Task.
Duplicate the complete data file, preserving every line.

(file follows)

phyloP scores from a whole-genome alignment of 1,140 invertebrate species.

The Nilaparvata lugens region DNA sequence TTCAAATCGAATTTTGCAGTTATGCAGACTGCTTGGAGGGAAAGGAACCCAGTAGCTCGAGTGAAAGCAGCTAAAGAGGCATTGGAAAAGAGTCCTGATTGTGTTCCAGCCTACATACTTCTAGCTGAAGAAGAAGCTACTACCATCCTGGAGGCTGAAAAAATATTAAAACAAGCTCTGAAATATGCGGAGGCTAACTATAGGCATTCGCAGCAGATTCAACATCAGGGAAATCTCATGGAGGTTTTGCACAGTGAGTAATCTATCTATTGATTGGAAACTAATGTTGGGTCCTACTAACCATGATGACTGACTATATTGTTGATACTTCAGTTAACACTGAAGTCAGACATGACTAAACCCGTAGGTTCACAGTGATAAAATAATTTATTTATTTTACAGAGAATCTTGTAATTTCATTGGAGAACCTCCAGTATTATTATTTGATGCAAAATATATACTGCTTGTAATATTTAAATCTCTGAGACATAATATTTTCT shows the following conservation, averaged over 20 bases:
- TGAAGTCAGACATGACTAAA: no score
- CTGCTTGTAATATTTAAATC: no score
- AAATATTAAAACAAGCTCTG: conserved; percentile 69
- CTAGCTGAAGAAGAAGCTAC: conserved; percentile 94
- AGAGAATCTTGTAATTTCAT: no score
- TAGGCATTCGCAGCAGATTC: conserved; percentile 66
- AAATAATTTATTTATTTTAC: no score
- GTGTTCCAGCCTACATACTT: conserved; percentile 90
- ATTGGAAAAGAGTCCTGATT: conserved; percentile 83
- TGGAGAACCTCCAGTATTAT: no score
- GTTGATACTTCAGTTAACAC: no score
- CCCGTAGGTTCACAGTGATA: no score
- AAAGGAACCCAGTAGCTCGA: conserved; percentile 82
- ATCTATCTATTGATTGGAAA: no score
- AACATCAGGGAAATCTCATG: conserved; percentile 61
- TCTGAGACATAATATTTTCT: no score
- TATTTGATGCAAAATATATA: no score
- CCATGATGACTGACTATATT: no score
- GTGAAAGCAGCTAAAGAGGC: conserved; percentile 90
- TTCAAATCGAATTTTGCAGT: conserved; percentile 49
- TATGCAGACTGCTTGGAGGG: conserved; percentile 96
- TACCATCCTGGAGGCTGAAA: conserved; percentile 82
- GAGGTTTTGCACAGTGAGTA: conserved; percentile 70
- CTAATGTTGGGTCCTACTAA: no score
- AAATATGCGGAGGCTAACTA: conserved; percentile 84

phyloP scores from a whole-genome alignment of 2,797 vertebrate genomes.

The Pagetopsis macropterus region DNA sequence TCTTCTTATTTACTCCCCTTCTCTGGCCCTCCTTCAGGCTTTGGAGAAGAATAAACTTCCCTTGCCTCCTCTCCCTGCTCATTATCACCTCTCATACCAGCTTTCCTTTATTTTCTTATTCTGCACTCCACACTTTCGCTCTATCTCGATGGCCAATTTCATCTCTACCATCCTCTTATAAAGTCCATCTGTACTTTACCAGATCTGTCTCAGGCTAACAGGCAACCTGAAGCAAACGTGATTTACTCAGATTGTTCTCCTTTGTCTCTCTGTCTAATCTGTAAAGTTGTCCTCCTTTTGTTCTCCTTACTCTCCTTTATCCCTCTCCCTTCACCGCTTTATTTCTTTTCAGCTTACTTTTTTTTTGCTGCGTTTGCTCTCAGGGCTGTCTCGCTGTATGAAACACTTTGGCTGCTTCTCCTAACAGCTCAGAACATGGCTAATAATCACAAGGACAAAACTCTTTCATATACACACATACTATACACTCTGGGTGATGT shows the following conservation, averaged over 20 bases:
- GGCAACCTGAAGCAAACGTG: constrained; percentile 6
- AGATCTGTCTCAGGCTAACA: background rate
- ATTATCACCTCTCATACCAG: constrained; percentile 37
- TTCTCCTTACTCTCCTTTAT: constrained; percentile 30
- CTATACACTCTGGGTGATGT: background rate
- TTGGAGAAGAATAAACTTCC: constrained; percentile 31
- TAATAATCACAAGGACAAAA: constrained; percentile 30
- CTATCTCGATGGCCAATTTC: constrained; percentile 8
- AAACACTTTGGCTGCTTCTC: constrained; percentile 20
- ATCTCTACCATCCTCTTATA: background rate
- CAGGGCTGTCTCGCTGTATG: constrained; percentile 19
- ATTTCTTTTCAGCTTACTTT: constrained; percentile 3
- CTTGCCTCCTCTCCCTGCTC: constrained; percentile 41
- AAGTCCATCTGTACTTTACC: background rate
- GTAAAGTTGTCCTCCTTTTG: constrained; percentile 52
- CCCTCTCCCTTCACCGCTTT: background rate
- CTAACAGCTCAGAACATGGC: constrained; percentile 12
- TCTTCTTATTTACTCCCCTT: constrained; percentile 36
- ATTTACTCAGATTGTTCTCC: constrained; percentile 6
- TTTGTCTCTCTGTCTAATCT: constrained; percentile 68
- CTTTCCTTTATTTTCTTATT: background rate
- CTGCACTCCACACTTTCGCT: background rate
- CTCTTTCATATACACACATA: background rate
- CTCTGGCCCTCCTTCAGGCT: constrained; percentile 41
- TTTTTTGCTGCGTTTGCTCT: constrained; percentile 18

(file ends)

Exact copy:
phyloP scores from a whole-genome alignment of 1,140 invertebrate species.

The Nilaparvata lugens region DNA sequence TTCAAATCGAATTTTGCAGTTATGCAGACTGCTTGGAGGGAAAGGAACCCAGTAGCTCGAGTGAAAGCAGCTAAAGAGGCATTGGAAAAGAGTCCTGATTGTGTTCCAGCCTACATACTTCTAGCTGAAGAAGAAGCTACTACCATCCTGGAGGCTGAAAAAATATTAAAACAAGCTCTGAAATATGCGGAGGCTAACTATAGGCATTCGCAGCAGATTCAACATCAGGGAAATCTCATGGAGGTTTTGCACAGTGAGTAATCTATCTATTGATTGGAAACTAATGTTGGGTCCTACTAACCATGATGACTGACTATATTGTTGATACTTCAGTTAACACTGAAGTCAGACATGACTAAACCCGTAGGTTCACAGTGATAAAATAATTTATTTATTTTACAGAGAATCTTGTAATTTCATTGGAGAACCTCCAGTATTATTATTTGATGCAAAATATATACTGCTTGTAATATTTAAATCTCTGAGACATAATATTTTCT shows the following conservation, averaged over 20 bases:
- TGAAGTCAGACATGACTAAA: no score
- CTGCTTGTAATATTTAAATC: no score
- AAATATTAAAACAAGCTCTG: conserved; percentile 69
- CTAGCTGAAGAAGAAGCTAC: conserved; percentile 94
- AGAGAATCTTGTAATTTCAT: no score
- TAGGCATTCGCAGCAGATTC: conserved; percentile 66
- AAATAATTTATTTATTTTAC: no score
- GTGTTCCAGCCTACATACTT: conserved; percentile 90
- ATTGGAAAAGAGTCCTGATT: conserved; percentile 83
- TGGAGAACCTCCAGTATTAT: no score
- GTTGATACTTCAGTTAACAC: no score
- CCCGTAGGTTCACAGTGATA: no score
- AAAGGAACCCAGTAGCTCGA: conserved; percentile 82
- ATCTATCTATTGATTGGAAA: no score
- AACATCAGGGAAATCTCATG: conserved; percentile 61
- TCTGAGACATAATATTTTCT: no score
- TATTTGATGCAAAATATATA: no score
- CCATGATGACTGACTATATT: no score
- GTGAAAGCAGCTAAAGAGGC: conserved; percentile 90
- TTCAAATCGAATTTTGCAGT: conserved; percentile 49
- TATGCAGACTGCTTGGAGGG: conserved; percentile 96
- TACCATCCTGGAGGCTGAAA: conserved; percentile 82
- GAGGTTTTGCACAGTGAGTA: conserved; percentile 70
- CTAATGTTGGGTCCTACTAA: no score
- AAATATGCGGAGGCTAACTA: conserved; percentile 84

phyloP scores from a whole-genome alignment of 2,797 vertebrate genomes.

The Pagetopsis macropterus region DNA sequence TCTTCTTATTTACTCCCCTTCTCTGGCCCTCCTTCAGGCTTTGGAGAAGAATAAACTTCCCTTGCCTCCTCTCCCTGCTCATTATCACCTCTCATACCAGCTTTCCTTTATTTTCTTATTCTGCACTCCACACTTTCGCTCTATCTCGATGGCCAATTTCATCTCTACCATCCTCTTATAAAGTCCATCTGTACTTTACCAGATCTGTCTCAGGCTAACAGGCAACCTGAAGCAAACGTGATTTACTCAGATTGTTCTCCTTTGTCTCTCTGTCTAATCTGTAAAGTTGTCCTCCTTTTGTTCTCCTTACTCTCCTTTATCCCTCTCCCTTCACCGCTTTATTTCTTTTCAGCTTACTTTTTTTTTGCTGCGTTTGCTCTCAGGGCTGTCTCGCTGTATGAAACACTTTGGCTGCTTCTCCTAACAGCTCAGAACATGGCTAATAATCACAAGGACAAAACTCTTTCATATACACACATACTATACACTCTGGGTGATGT shows the following conservation, averaged over 20 bases:
- GGCAACCTGAAGCAAACGTG: constrained; percentile 6
- AGATCTGTCTCAGGCTAACA: background rate
- ATTATCACCTCTCATACCAG: constrained; percentile 37
- TTCTCCTTACTCTCCTTTAT: constrained; percentile 30
- CTATACACTCTGGGTGATGT: background rate
- TTGGAGAAGAATAAACTTCC: constrained; percentile 31
- TAATAATCACAAGGACAAAA: constrained; percentile 30
- CTATCTCGATGGCCAATTTC: constrained; percentile 8
- AAACACTTTGGCTGCTTCTC: constrained; percentile 20
- ATCTCTACCATCCTCTTATA: background rate
- CAGGGCTGTCTCGCTGTATG: constrained; percentile 19
- ATTTCTTTTCAGCTTACTTT: constrained; percentile 3
- CTTGCCTCCTCTCCCTGCTC: constrained; percentile 41
- AAGTCCATCTGTACTTTACC: background rate
- GTAAAGTTGTCCTCCTTTTG: constrained; percentile 52
- CCCTCTCCCTTCACCGCTTT: background rate
- CTAACAGCTCAGAACATGGC: constrained; percentile 12
- TCTTCTTATTTACTCCCCTT: constrained; percentile 36
- ATTTACTCAGATTGTTCTCC: constrained; percentile 6
- TTTGTCTCTCTGTCTAATCT: constrained; percentile 68
- CTTTCCTTTATTTTCTTATT: background rate
- CTGCACTCCACACTTTCGCT: background rate
- CTCTTTCATATACACACATA: background rate
- CTCTGGCCCTCCTTCAGGCT: constrained; percentile 41
- TTTTTTGCTGCGTTTGCTCT: constrained; percentile 18